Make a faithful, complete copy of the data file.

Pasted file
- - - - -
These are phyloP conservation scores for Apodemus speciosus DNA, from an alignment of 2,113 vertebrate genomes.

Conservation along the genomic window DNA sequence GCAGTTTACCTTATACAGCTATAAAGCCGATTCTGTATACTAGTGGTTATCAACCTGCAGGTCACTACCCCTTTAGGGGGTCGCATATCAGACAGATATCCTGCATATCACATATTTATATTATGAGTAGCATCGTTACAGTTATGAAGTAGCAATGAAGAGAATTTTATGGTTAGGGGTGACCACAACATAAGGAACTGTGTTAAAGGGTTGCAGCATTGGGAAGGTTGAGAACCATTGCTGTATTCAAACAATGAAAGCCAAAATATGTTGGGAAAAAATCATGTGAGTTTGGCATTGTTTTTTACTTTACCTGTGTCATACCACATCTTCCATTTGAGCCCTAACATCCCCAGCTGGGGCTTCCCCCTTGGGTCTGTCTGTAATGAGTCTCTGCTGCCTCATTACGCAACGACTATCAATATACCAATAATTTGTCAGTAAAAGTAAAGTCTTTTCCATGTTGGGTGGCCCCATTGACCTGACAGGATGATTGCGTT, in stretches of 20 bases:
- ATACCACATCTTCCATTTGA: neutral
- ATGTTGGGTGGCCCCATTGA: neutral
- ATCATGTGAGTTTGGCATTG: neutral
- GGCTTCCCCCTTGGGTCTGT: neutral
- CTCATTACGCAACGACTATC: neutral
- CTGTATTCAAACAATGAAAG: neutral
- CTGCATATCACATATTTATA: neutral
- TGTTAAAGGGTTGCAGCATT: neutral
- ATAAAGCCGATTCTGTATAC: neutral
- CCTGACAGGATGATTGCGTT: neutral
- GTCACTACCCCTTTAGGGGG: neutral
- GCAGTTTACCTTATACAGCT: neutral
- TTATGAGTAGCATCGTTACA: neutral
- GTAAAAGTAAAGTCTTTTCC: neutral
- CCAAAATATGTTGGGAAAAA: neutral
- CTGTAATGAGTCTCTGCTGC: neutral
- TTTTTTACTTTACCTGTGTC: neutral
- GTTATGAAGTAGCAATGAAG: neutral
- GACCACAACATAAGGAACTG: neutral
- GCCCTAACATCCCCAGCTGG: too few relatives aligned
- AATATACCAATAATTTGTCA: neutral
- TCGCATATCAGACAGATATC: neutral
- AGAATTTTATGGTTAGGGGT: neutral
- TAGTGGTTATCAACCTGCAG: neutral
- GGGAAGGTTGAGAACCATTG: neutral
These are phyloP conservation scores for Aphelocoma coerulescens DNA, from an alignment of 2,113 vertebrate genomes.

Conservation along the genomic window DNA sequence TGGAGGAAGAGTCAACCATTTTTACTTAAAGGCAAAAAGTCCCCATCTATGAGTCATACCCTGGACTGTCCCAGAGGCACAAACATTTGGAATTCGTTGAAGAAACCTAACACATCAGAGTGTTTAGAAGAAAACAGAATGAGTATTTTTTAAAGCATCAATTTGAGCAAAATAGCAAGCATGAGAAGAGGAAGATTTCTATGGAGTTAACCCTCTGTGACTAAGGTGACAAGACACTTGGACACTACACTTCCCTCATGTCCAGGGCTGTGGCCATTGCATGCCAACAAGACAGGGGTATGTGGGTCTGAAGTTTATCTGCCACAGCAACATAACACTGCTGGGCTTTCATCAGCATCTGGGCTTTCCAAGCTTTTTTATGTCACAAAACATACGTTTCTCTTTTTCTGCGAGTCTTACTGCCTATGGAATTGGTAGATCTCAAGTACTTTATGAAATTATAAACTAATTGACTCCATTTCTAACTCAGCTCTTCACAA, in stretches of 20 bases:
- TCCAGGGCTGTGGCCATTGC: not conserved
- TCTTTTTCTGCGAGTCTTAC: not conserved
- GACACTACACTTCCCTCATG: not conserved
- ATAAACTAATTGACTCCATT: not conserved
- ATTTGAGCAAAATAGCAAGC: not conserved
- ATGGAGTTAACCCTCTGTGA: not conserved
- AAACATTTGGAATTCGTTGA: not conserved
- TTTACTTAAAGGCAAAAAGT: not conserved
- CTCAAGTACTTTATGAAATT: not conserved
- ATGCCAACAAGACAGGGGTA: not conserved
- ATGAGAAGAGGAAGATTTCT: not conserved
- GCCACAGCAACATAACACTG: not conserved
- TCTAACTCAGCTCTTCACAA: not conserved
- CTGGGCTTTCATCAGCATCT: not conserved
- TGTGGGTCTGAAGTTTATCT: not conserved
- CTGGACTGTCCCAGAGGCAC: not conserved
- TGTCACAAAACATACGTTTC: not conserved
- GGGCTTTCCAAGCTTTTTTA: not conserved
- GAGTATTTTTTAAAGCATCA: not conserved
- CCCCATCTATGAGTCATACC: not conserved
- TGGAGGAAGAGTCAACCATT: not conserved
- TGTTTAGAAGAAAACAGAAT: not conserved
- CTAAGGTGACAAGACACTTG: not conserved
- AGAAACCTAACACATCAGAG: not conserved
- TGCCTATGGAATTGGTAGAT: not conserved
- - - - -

These are phyloP conservation scores for Apodemus speciosus DNA, from an alignment of 2,113 vertebrate genomes.

Conservation along the genomic window DNA sequence GCAGTTTACCTTATACAGCTATAAAGCCGATTCTGTATACTAGTGGTTATCAACCTGCAGGTCACTACCCCTTTAGGGGGTCGCATATCAGACAGATATCCTGCATATCACATATTTATATTATGAGTAGCATCGTTACAGTTATGAAGTAGCAATGAAGAGAATTTTATGGTTAGGGGTGACCACAACATAAGGAACTGTGTTAAAGGGTTGCAGCATTGGGAAGGTTGAGAACCATTGCTGTATTCAAACAATGAAAGCCAAAATATGTTGGGAAAAAATCATGTGAGTTTGGCATTGTTTTTTACTTTACCTGTGTCATACCACATCTTCCATTTGAGCCCTAACATCCCCAGCTGGGGCTTCCCCCTTGGGTCTGTCTGTAATGAGTCTCTGCTGCCTCATTACGCAACGACTATCAATATACCAATAATTTGTCAGTAAAAGTAAAGTCTTTTCCATGTTGGGTGGCCCCATTGACCTGACAGGATGATTGCGTT, in stretches of 20 bases:
- ATACCACATCTTCCATTTGA: neutral
- ATGTTGGGTGGCCCCATTGA: neutral
- ATCATGTGAGTTTGGCATTG: neutral
- GGCTTCCCCCTTGGGTCTGT: neutral
- CTCATTACGCAACGACTATC: neutral
- CTGTATTCAAACAATGAAAG: neutral
- CTGCATATCACATATTTATA: neutral
- TGTTAAAGGGTTGCAGCATT: neutral
- ATAAAGCCGATTCTGTATAC: neutral
- CCTGACAGGATGATTGCGTT: neutral
- GTCACTACCCCTTTAGGGGG: neutral
- GCAGTTTACCTTATACAGCT: neutral
- TTATGAGTAGCATCGTTACA: neutral
- GTAAAAGTAAAGTCTTTTCC: neutral
- CCAAAATATGTTGGGAAAAA: neutral
- CTGTAATGAGTCTCTGCTGC: neutral
- TTTTTTACTTTACCTGTGTC: neutral
- GTTATGAAGTAGCAATGAAG: neutral
- GACCACAACATAAGGAACTG: neutral
- GCCCTAACATCCCCAGCTGG: too few relatives aligned
- AATATACCAATAATTTGTCA: neutral
- TCGCATATCAGACAGATATC: neutral
- AGAATTTTATGGTTAGGGGT: neutral
- TAGTGGTTATCAACCTGCAG: neutral
- GGGAAGGTTGAGAACCATTG: neutral
These are phyloP conservation scores for Aphelocoma coerulescens DNA, from an alignment of 2,113 vertebrate genomes.

Conservation along the genomic window DNA sequence TGGAGGAAGAGTCAACCATTTTTACTTAAAGGCAAAAAGTCCCCATCTATGAGTCATACCCTGGACTGTCCCAGAGGCACAAACATTTGGAATTCGTTGAAGAAACCTAACACATCAGAGTGTTTAGAAGAAAACAGAATGAGTATTTTTTAAAGCATCAATTTGAGCAAAATAGCAAGCATGAGAAGAGGAAGATTTCTATGGAGTTAACCCTCTGTGACTAAGGTGACAAGACACTTGGACACTACACTTCCCTCATGTCCAGGGCTGTGGCCATTGCATGCCAACAAGACAGGGGTATGTGGGTCTGAAGTTTATCTGCCACAGCAACATAACACTGCTGGGCTTTCATCAGCATCTGGGCTTTCCAAGCTTTTTTATGTCACAAAACATACGTTTCTCTTTTTCTGCGAGTCTTACTGCCTATGGAATTGGTAGATCTCAAGTACTTTATGAAATTATAAACTAATTGACTCCATTTCTAACTCAGCTCTTCACAA, in stretches of 20 bases:
- TCCAGGGCTGTGGCCATTGC: not conserved
- TCTTTTTCTGCGAGTCTTAC: not conserved
- GACACTACACTTCCCTCATG: not conserved
- ATAAACTAATTGACTCCATT: not conserved
- ATTTGAGCAAAATAGCAAGC: not conserved
- ATGGAGTTAACCCTCTGTGA: not conserved
- AAACATTTGGAATTCGTTGA: not conserved
- TTTACTTAAAGGCAAAAAGT: not conserved
- CTCAAGTACTTTATGAAATT: not conserved
- ATGCCAACAAGACAGGGGTA: not conserved
- ATGAGAAGAGGAAGATTTCT: not conserved
- GCCACAGCAACATAACACTG: not conserved
- TCTAACTCAGCTCTTCACAA: not conserved
- CTGGGCTTTCATCAGCATCT: not conserved
- TGTGGGTCTGAAGTTTATCT: not conserved
- CTGGACTGTCCCAGAGGCAC: not conserved
- TGTCACAAAACATACGTTTC: not conserved
- GGGCTTTCCAAGCTTTTTTA: not conserved
- GAGTATTTTTTAAAGCATCA: not conserved
- CCCCATCTATGAGTCATACC: not conserved
- TGGAGGAAGAGTCAACCATT: not conserved
- TGTTTAGAAGAAAACAGAAT: not conserved
- CTAAGGTGACAAGACACTTG: not conserved
- AGAAACCTAACACATCAGAG: not conserved
- TGCCTATGGAATTGGTAGAT: not conserved